(Pocket-lint) - We've all seen Tom Cruise chucking screens around with gesture-based control in the 2002 movie Minority Report. Although that probably doesn't reflect an average day at work for most of us in 2014, Dell's Smart Desk concept is designed to enhance professional workflow thanks to its multi-touch interactive desk and display experience. And you can pretend to be Tom Cruise if you want.

Behind closed doors at Dell World we were shown the concept in action: a 21:9 ultra-widescreen 29-inch Dell UltraSharp monitor encompassing the main screen (not the 27-inch 5K monitor announced earlier at the show), with a 27-inch touchscreen embedded into the desk in front.

This opens creative possibilities, with additional peripherals beyond just the keyboard and mouse designed to interact with the touch panel. Think of Microsoft's PixelSense, as first used in the 2012 Surface prototype, and you'll get a rough idea of what's possible (or if you're a Bjork fan then think Reactable), along with graphic tablet stylus input.

We were shown a circular controller accessory interact with the Smart Desk to adjust a brush size in Photoshop using one hand while a stylus in the other continued to input directly into the screen. Or in Google Maps the main screen presented street view, while the desk presented the top-down map view; a twist of the controller rotating the street view position in real-time.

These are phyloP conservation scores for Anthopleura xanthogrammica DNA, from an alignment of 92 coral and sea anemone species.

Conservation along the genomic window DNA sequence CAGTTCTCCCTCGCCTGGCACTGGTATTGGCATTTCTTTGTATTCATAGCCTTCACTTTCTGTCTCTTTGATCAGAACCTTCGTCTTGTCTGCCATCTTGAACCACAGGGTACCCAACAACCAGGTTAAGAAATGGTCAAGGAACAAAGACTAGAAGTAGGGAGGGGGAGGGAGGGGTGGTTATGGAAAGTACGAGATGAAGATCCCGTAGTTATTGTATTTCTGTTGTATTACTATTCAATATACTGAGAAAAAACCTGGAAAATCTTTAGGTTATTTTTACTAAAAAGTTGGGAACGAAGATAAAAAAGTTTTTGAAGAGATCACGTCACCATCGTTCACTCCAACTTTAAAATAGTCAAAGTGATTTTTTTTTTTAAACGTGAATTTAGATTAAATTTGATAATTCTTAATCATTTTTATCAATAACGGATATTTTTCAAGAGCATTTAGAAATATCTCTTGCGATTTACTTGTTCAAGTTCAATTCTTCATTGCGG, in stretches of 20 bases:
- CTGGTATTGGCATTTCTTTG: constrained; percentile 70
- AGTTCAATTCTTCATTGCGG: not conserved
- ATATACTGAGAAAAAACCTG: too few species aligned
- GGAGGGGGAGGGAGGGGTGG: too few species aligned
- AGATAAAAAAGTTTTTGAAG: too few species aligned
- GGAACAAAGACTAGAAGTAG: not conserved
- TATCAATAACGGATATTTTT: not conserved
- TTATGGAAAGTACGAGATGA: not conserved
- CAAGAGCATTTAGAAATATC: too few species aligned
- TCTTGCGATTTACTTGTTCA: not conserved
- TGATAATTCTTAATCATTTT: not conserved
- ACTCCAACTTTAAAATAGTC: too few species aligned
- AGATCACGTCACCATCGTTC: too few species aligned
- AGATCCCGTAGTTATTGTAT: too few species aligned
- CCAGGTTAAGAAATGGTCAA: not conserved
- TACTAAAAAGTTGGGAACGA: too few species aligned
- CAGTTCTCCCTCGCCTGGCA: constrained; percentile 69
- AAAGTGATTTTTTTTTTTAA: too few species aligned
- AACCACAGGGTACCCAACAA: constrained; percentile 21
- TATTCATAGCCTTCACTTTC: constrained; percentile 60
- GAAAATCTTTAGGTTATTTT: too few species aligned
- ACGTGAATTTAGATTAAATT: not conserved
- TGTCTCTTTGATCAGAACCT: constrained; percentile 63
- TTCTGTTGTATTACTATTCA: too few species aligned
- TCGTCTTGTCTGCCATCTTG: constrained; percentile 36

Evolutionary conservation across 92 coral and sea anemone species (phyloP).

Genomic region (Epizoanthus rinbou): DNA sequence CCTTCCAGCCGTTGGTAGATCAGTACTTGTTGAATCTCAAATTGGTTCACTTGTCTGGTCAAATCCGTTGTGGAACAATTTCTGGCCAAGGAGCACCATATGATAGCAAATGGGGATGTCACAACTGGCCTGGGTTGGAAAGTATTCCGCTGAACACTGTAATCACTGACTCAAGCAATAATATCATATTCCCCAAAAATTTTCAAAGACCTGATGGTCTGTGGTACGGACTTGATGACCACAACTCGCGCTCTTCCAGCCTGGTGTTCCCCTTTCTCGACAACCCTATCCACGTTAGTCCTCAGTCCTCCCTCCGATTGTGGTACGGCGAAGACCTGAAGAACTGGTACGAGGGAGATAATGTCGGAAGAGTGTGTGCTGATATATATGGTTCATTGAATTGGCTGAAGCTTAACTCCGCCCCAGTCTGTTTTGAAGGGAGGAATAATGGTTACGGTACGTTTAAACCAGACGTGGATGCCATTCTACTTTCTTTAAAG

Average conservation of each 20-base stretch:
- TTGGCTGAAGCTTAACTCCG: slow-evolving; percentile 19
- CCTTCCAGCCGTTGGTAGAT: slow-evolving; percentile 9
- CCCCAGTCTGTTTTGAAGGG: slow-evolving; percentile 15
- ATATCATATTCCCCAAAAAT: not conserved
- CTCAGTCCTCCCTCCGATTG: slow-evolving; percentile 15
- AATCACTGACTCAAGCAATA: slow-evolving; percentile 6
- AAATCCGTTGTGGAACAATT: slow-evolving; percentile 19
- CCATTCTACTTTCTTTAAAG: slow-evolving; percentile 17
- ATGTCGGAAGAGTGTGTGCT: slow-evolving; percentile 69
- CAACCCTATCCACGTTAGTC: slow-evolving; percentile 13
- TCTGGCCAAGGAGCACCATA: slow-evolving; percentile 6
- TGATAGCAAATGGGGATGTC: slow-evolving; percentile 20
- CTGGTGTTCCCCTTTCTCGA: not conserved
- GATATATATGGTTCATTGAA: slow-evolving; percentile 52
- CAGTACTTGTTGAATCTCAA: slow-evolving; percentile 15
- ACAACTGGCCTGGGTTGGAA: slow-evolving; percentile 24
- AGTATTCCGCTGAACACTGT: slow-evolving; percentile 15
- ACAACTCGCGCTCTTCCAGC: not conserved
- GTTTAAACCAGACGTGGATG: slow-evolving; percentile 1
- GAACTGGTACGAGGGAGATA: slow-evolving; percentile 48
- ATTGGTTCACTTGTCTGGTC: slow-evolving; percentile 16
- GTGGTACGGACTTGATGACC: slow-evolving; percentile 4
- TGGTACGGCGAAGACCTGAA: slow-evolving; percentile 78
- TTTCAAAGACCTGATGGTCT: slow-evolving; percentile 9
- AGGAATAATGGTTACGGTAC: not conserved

Software is part of the key to all of this. The current Smart Desk user interface has a variety of integrated options but the variety of options are potentially endless, from contacts and notes that can be arranged in stacks, to notifications panels and multi desktop spaces. From gaming, to analytics, Photoshop to 3D imaging, there are all kinds of current and future possibilities to such a system.

However, as it stands Smart Desk is still very much a concept; a concoction of multiple pieces of hardware with one creative end goal in mind. The interactive screen doesn't have the colour, dynamic range or pressure sensitivity levels to be attractive to all, but there's potential with the right hardware implementation.

Writing by Mike Lowe.